While the hearing closed without any concrete plan for regulations in place, it's clear that the idea of restricting the use of facial recognition technology -- especially by law enforcement agencies and other government organizations -- has a wide base of support. Committee Chairman Elijah Cummings said members are considering enforcing a moratorium or an outright ban on the use of the technology until it can be further evaluated and improved.
In study after study, facial recognition technology has been found to be inaccurate. The FBI's database has been found to produce false positive 15 percent of the time and is especially inaccurate when attempting to identify women and minorities. Rekognition, a face analysis tool produced by Amazon, has similarly struggled to accurately identify people. A study conducted by MIT Media Lab found the company's software classified women as men one-fifth of the time and identified darker-skinned women as men in one out of every three tests. That was enough to encourage the city of San Francisco to ban the use of the technology in police body cameras and for the state of California to consider a similar, state-wide measure.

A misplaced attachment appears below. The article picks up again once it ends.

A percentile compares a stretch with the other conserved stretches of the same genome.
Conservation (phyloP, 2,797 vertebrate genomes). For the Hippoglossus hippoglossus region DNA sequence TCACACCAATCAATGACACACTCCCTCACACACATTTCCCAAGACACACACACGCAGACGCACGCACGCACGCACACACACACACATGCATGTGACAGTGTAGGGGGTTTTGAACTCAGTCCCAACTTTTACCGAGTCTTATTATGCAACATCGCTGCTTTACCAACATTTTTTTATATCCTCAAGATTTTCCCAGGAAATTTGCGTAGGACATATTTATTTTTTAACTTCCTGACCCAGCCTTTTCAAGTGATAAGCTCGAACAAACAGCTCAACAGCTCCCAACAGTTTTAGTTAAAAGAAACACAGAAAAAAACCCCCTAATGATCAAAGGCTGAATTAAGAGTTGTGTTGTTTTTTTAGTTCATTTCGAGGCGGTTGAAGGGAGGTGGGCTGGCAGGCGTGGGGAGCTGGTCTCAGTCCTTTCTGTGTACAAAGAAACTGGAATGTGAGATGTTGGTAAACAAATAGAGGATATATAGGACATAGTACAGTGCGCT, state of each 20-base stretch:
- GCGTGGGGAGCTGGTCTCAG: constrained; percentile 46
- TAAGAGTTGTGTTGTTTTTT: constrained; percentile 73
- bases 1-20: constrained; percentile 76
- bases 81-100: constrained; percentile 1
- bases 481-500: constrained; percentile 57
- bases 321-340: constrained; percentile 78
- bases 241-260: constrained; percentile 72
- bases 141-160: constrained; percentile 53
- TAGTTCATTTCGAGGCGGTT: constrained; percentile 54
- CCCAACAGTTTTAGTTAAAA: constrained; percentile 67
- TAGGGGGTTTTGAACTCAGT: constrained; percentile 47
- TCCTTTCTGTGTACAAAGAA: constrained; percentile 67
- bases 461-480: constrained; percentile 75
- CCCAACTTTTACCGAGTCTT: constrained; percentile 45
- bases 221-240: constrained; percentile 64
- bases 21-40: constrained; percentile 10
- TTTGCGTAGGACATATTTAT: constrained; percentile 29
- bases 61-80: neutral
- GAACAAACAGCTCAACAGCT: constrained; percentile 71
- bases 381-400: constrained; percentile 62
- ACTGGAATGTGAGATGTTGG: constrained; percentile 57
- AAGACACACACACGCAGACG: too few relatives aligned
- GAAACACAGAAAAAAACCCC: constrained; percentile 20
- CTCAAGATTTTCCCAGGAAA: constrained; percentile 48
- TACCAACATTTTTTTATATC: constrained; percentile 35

While that information gave lawmakers pause and has the considering strict regulations on facial recognition technology, it did not have the same dissuading effect on Amazon's shareholders. Earlier today, the company's investors rejected a proposal that would have limited Amazon's ability to sell facial recognition technology to law enforcement and government agencies.